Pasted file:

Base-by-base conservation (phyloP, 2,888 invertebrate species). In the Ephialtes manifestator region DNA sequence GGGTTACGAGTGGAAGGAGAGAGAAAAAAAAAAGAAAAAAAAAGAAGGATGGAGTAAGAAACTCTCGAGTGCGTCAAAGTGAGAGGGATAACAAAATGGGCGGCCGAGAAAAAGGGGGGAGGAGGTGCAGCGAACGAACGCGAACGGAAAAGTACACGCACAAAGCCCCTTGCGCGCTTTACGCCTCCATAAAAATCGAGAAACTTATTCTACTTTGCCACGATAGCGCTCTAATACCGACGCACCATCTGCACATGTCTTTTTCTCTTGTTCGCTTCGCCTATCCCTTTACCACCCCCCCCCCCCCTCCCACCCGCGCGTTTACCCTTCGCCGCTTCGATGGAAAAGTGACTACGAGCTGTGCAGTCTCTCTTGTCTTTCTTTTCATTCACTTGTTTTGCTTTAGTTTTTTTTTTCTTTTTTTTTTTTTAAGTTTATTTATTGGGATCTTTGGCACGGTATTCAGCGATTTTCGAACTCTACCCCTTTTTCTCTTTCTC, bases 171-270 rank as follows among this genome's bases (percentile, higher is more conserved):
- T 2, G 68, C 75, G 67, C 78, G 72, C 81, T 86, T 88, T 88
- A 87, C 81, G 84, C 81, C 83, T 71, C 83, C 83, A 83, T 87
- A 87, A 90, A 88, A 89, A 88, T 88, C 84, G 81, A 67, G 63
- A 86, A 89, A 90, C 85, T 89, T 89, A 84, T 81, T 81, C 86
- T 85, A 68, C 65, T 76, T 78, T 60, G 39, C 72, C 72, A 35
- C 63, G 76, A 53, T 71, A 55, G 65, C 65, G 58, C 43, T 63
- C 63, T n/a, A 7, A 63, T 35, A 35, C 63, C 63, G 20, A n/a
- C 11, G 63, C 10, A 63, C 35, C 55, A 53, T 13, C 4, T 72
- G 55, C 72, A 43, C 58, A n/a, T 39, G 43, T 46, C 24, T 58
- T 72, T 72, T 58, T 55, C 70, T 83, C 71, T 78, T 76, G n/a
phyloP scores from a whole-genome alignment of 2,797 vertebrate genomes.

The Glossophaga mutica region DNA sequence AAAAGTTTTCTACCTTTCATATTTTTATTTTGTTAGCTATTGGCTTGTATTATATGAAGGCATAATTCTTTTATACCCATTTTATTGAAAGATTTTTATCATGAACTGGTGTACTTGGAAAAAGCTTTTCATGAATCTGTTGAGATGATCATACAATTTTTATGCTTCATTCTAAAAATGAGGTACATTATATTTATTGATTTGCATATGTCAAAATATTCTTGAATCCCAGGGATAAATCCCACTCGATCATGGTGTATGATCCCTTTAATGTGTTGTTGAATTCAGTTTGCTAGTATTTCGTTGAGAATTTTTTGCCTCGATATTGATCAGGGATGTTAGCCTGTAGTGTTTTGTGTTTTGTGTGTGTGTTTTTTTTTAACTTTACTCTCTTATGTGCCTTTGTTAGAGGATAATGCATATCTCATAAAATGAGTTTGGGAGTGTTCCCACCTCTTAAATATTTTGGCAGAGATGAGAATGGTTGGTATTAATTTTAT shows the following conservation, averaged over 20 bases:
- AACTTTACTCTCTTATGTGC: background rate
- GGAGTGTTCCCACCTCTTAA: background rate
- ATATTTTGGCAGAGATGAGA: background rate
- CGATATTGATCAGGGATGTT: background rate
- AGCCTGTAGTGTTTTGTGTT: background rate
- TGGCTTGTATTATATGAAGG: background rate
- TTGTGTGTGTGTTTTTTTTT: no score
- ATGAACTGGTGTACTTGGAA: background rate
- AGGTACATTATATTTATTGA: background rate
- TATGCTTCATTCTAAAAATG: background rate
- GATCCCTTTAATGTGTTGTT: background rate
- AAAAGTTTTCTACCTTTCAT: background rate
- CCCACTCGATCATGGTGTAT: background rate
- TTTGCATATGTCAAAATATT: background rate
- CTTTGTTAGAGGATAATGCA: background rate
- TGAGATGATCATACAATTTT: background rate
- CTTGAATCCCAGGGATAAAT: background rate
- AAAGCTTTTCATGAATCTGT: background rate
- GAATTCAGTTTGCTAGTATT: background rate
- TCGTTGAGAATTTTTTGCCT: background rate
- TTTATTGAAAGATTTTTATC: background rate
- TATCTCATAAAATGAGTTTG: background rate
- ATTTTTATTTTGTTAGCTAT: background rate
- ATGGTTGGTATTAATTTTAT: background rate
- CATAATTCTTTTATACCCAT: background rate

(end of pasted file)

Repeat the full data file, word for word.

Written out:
Base-by-base conservation (phyloP, 2,888 invertebrate species). In the Ephialtes manifestator region DNA sequence GGGTTACGAGTGGAAGGAGAGAGAAAAAAAAAAGAAAAAAAAAGAAGGATGGAGTAAGAAACTCTCGAGTGCGTCAAAGTGAGAGGGATAACAAAATGGGCGGCCGAGAAAAAGGGGGGAGGAGGTGCAGCGAACGAACGCGAACGGAAAAGTACACGCACAAAGCCCCTTGCGCGCTTTACGCCTCCATAAAAATCGAGAAACTTATTCTACTTTGCCACGATAGCGCTCTAATACCGACGCACCATCTGCACATGTCTTTTTCTCTTGTTCGCTTCGCCTATCCCTTTACCACCCCCCCCCCCCCTCCCACCCGCGCGTTTACCCTTCGCCGCTTCGATGGAAAAGTGACTACGAGCTGTGCAGTCTCTCTTGTCTTTCTTTTCATTCACTTGTTTTGCTTTAGTTTTTTTTTTCTTTTTTTTTTTTTAAGTTTATTTATTGGGATCTTTGGCACGGTATTCAGCGATTTTCGAACTCTACCCCTTTTTCTCTTTCTC, bases 171-270 rank as follows among this genome's bases (percentile, higher is more conserved):
- T 2, G 68, C 75, G 67, C 78, G 72, C 81, T 86, T 88, T 88
- A 87, C 81, G 84, C 81, C 83, T 71, C 83, C 83, A 83, T 87
- A 87, A 90, A 88, A 89, A 88, T 88, C 84, G 81, A 67, G 63
- A 86, A 89, A 90, C 85, T 89, T 89, A 84, T 81, T 81, C 86
- T 85, A 68, C 65, T 76, T 78, T 60, G 39, C 72, C 72, A 35
- C 63, G 76, A 53, T 71, A 55, G 65, C 65, G 58, C 43, T 63
- C 63, T n/a, A 7, A 63, T 35, A 35, C 63, C 63, G 20, A n/a
- C 11, G 63, C 10, A 63, C 35, C 55, A 53, T 13, C 4, T 72
- G 55, C 72, A 43, C 58, A n/a, T 39, G 43, T 46, C 24, T 58
- T 72, T 72, T 58, T 55, C 70, T 83, C 71, T 78, T 76, G n/a
phyloP scores from a whole-genome alignment of 2,797 vertebrate genomes.

The Glossophaga mutica region DNA sequence AAAAGTTTTCTACCTTTCATATTTTTATTTTGTTAGCTATTGGCTTGTATTATATGAAGGCATAATTCTTTTATACCCATTTTATTGAAAGATTTTTATCATGAACTGGTGTACTTGGAAAAAGCTTTTCATGAATCTGTTGAGATGATCATACAATTTTTATGCTTCATTCTAAAAATGAGGTACATTATATTTATTGATTTGCATATGTCAAAATATTCTTGAATCCCAGGGATAAATCCCACTCGATCATGGTGTATGATCCCTTTAATGTGTTGTTGAATTCAGTTTGCTAGTATTTCGTTGAGAATTTTTTGCCTCGATATTGATCAGGGATGTTAGCCTGTAGTGTTTTGTGTTTTGTGTGTGTGTTTTTTTTTAACTTTACTCTCTTATGTGCCTTTGTTAGAGGATAATGCATATCTCATAAAATGAGTTTGGGAGTGTTCCCACCTCTTAAATATTTTGGCAGAGATGAGAATGGTTGGTATTAATTTTAT shows the following conservation, averaged over 20 bases:
- AACTTTACTCTCTTATGTGC: background rate
- GGAGTGTTCCCACCTCTTAA: background rate
- ATATTTTGGCAGAGATGAGA: background rate
- CGATATTGATCAGGGATGTT: background rate
- AGCCTGTAGTGTTTTGTGTT: background rate
- TGGCTTGTATTATATGAAGG: background rate
- TTGTGTGTGTGTTTTTTTTT: no score
- ATGAACTGGTGTACTTGGAA: background rate
- AGGTACATTATATTTATTGA: background rate
- TATGCTTCATTCTAAAAATG: background rate
- GATCCCTTTAATGTGTTGTT: background rate
- AAAAGTTTTCTACCTTTCAT: background rate
- CCCACTCGATCATGGTGTAT: background rate
- TTTGCATATGTCAAAATATT: background rate
- CTTTGTTAGAGGATAATGCA: background rate
- TGAGATGATCATACAATTTT: background rate
- CTTGAATCCCAGGGATAAAT: background rate
- AAAGCTTTTCATGAATCTGT: background rate
- GAATTCAGTTTGCTAGTATT: background rate
- TCGTTGAGAATTTTTTGCCT: background rate
- TTTATTGAAAGATTTTTATC: background rate
- TATCTCATAAAATGAGTTTG: background rate
- ATTTTTATTTTGTTAGCTAT: background rate
- ATGGTTGGTATTAATTTTAT: background rate
- CATAATTCTTTTATACCCAT: background rate